You can reach Matka by bus number 60 or by taxi. It usually takes around 45-60 minutes to reach the city center.
Alternatively, suppose you’re in good shape. In that case, you can reach the canyon by climbing down from Vodno, passing the Ethno Village and the Panteleimon monastery, and walking all the way to the backside of the canyon. You might have to spend a whole day walking, but you’ll see the finest of Skopje’s nature (this route is something not even a lot of locals know about).
Speaking of nature, you also must check out…
The Kozjak Lake
Kozjak is an absolute favorite among locals. In the forests surrounding Skopje’s outskirts, the Kozjak Dam forms a crystal-clear lake that feels like it’s trapped between the mountains. Not too far from the lake, you can find boar, wild goats, and even wolves. Unfortunately, you can’t get here by public transport and you’ll either have to rent a car or arrange a taxi, but it’ll be worth it.
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Skopje’s Free Walking Tour
Joining this free walking tour is a great way to cover some of Skopje’s highlights and learn more about the city. The tour lasts for 3 hours, covers some serious ground, and allows you to try some homemade rakija (a traditional Macedonian spirit). For more information about this tour, check out the official website of Skopje Walks.
Finally, I would like to add one last thing on this top things to do in Skopje list, this time a little something for architecture lovers:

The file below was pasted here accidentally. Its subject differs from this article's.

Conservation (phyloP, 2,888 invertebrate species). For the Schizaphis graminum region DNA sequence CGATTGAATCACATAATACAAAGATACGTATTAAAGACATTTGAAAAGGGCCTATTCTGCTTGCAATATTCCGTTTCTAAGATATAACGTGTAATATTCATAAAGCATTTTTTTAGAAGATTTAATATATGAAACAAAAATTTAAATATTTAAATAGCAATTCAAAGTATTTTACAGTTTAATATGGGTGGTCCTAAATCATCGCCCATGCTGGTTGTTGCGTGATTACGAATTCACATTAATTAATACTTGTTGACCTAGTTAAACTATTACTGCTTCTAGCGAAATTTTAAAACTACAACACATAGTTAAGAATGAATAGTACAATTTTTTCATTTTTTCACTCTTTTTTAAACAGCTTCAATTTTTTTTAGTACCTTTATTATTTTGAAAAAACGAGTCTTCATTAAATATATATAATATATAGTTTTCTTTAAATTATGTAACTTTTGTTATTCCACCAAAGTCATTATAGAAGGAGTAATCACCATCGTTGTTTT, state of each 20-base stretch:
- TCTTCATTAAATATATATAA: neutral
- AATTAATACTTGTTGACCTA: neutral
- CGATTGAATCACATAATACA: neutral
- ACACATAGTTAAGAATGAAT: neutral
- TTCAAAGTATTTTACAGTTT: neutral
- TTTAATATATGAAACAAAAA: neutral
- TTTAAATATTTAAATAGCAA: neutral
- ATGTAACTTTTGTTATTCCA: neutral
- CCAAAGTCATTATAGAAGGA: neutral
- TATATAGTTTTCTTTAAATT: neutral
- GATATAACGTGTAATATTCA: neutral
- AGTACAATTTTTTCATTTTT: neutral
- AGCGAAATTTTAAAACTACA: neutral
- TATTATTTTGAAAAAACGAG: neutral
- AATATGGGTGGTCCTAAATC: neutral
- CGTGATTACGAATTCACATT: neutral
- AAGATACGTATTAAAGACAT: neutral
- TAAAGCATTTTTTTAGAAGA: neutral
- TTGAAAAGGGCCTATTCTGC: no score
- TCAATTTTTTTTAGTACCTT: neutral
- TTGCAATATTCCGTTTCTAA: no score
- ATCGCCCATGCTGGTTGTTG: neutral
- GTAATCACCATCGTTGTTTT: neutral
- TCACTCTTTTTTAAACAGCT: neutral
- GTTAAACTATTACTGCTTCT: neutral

Check Out Skopje’s Brutalist Architecture
Skopje is one of the last places in Europe where you can witness this architectural style typical for the communist era. However, the brutalist architecture of Skopje is a little different. The city survived a major earthquake in 1963 that destroyed most of the city’s center. Two years after the earthquake, the Japanese architect Kenzo Tange was chosen to design the city’s new look. It was then that he decided to create the concrete city of the future.
Tange brilliantly combined elements of brutalist architecture with futuristic features that impress a lot of architecture lovers today. Some of the most famous specimens of this brutalist architecture include the old Post Office, the old train station, the biggest university campus in Macedonia, and the biggest student dorm in Skopje.
Have you ever visited Skopje? If yes, what were your impressions of the city, and did we miss a key thing to do or see in Skopje? Let us know in the comments!